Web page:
The four not-quite-companions slogged thru the never-ending snow.
Sridath snorted repeatedly, uncomfortable so near a wolf, yet the wolf in turn, ignored the steed, as it silently stalked beside Kisanth. The Khitan monk was mostly silent and only Jakh, his face an eye-sore of scarred flesh, would occasionally hum or attempt to converse.
The flame-haired Ythedrir, a tower among most men, first saw the pathetic settlement come into view, a meager village nearly buried in the snows. Hovels and huts of wood, peat, and moss crowded together in a small two-hundred meter enclosure, surrounded by a pathetic barricade (it could not be called a wall) of sharpened logs.
An opening in the barricade allowed the four travelers to enter the village unimpeded.
Pale, sickly smoke rose in wisps from several of the huts, and only the sound of metal clanging against an anvil could be heard. An open-air smithy stood, near the center of the Thorpe, countless furs strung together serving as a make-shift roof.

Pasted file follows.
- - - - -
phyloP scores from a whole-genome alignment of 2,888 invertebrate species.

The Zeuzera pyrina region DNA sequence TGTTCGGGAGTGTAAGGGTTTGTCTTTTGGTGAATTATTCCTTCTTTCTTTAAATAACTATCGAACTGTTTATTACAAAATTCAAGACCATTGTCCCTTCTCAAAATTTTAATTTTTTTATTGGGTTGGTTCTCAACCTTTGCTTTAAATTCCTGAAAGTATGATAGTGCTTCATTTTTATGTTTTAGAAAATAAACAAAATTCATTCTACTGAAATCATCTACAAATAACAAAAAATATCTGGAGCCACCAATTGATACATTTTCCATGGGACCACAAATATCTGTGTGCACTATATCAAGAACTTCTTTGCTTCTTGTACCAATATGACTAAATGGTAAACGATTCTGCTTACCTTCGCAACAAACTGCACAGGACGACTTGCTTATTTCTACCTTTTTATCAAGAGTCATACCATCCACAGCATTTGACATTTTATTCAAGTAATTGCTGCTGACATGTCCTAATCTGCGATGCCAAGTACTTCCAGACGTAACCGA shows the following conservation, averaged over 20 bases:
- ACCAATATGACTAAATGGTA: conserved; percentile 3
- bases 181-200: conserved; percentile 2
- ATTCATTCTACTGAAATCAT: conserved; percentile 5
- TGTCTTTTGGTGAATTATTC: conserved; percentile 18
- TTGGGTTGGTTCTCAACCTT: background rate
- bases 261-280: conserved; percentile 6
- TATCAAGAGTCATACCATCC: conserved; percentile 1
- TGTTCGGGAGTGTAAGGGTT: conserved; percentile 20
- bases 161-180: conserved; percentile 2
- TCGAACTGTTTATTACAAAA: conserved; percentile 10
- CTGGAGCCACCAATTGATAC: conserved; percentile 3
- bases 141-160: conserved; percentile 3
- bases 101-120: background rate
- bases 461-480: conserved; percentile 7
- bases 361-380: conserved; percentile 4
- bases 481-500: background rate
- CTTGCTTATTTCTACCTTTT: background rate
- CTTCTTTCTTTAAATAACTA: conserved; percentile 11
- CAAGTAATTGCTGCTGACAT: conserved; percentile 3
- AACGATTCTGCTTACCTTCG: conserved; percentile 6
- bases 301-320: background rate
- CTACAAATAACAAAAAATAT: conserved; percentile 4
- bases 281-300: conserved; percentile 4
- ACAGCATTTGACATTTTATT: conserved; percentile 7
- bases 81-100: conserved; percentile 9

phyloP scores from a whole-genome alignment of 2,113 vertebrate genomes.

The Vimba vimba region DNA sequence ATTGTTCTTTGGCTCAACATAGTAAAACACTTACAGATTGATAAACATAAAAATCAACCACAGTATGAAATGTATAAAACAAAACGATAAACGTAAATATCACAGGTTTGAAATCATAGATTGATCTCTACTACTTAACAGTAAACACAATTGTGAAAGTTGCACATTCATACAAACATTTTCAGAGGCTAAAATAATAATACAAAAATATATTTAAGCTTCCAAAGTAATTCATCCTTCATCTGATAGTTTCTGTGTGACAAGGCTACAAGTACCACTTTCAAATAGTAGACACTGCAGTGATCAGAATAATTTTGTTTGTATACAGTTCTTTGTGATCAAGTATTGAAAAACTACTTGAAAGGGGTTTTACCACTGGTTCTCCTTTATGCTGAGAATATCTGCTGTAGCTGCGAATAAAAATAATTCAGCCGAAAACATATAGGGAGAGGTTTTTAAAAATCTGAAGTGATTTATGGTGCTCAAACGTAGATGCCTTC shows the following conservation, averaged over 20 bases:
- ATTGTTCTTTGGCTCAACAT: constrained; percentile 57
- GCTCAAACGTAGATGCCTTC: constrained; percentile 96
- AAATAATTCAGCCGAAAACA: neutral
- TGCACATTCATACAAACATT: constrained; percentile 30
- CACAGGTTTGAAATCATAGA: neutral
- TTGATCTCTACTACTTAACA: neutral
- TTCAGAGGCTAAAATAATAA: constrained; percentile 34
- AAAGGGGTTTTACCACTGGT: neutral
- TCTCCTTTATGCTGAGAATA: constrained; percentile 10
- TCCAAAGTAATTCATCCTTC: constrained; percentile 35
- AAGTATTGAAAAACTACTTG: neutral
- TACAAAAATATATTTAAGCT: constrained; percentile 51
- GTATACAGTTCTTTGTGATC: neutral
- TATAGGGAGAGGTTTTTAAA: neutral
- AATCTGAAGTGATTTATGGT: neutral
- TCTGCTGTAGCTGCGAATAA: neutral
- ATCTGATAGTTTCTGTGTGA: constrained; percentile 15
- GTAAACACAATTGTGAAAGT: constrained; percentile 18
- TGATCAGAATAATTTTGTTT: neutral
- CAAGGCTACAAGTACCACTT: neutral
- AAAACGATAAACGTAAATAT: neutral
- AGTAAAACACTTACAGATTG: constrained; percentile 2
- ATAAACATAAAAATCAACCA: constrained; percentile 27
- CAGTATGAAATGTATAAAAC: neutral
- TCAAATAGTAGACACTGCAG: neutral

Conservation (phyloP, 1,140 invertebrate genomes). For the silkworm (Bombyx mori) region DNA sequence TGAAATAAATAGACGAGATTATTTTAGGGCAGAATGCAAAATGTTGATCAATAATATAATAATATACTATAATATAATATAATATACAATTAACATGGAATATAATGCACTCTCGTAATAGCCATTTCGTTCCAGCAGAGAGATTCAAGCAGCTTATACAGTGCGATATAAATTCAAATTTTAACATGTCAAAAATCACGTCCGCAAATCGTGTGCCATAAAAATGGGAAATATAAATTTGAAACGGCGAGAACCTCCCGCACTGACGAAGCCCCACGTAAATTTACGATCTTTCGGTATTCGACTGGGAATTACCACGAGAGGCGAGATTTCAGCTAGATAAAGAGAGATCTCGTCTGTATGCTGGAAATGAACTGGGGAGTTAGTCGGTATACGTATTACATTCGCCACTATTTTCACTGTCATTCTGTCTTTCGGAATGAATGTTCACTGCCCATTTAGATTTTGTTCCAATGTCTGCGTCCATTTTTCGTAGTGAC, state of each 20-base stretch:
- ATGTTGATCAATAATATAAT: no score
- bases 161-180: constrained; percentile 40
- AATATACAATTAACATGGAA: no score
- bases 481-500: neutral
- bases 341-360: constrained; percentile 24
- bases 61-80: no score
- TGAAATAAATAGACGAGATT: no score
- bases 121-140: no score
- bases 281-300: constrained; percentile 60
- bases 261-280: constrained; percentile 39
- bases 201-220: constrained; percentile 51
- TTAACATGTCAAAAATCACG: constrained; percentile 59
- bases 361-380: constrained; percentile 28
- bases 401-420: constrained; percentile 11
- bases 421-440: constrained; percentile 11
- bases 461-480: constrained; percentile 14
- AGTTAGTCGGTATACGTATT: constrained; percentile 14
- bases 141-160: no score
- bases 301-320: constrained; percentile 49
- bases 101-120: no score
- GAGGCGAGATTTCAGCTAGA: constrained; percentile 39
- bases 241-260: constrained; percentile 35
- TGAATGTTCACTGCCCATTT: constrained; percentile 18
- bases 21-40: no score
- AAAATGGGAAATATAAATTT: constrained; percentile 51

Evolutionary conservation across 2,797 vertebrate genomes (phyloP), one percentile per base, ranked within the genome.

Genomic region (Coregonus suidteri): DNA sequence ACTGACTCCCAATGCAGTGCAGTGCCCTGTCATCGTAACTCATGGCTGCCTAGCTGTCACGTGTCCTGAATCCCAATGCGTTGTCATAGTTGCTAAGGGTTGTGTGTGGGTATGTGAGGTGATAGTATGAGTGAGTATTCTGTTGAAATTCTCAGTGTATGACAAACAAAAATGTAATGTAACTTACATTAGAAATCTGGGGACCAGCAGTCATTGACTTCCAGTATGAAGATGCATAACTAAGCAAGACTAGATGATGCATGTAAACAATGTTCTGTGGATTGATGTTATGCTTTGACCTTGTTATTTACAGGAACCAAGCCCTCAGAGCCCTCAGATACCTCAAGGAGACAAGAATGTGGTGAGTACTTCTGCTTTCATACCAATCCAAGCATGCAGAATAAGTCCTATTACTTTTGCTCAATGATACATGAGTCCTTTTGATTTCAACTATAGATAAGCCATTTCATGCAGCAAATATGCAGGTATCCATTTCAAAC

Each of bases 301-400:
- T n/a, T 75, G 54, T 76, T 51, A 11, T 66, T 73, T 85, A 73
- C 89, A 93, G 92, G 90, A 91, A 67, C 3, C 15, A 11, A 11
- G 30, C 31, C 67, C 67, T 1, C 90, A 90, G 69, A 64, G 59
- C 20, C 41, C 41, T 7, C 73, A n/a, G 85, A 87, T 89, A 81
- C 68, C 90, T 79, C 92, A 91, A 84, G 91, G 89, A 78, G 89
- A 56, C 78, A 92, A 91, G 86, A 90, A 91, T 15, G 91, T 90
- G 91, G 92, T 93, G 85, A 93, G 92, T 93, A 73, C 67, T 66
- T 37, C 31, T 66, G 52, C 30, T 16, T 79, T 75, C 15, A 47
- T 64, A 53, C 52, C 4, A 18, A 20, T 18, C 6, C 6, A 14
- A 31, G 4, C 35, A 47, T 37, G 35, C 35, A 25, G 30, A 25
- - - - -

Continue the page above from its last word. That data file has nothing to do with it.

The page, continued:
A young man, barely into his twenties hammered down on the weathered anvil with great focus and fury. He gripped tongs holding a broad-sword in the other, its blade cooling quickly in the freezing cold of winter. He glanced up quickly at the strangers, then ignored them once more hammering on his weapon.
Another man across the way was skinning foxes, and hanging their furs to dry.
A woman, babe in hand, stared at the intruders unabashed, eye-ing them up and down, as they neared the village’s center, her eyes darting nervously from the wolf to the man with the jagged face, to the red-haired axe-man to the blue-donned, one-eyed woman and to the weird, intense man in robes and fur cloak.
“What are you wanting? We have little to do with strangers here.” The woman spoke boldly, but plainly.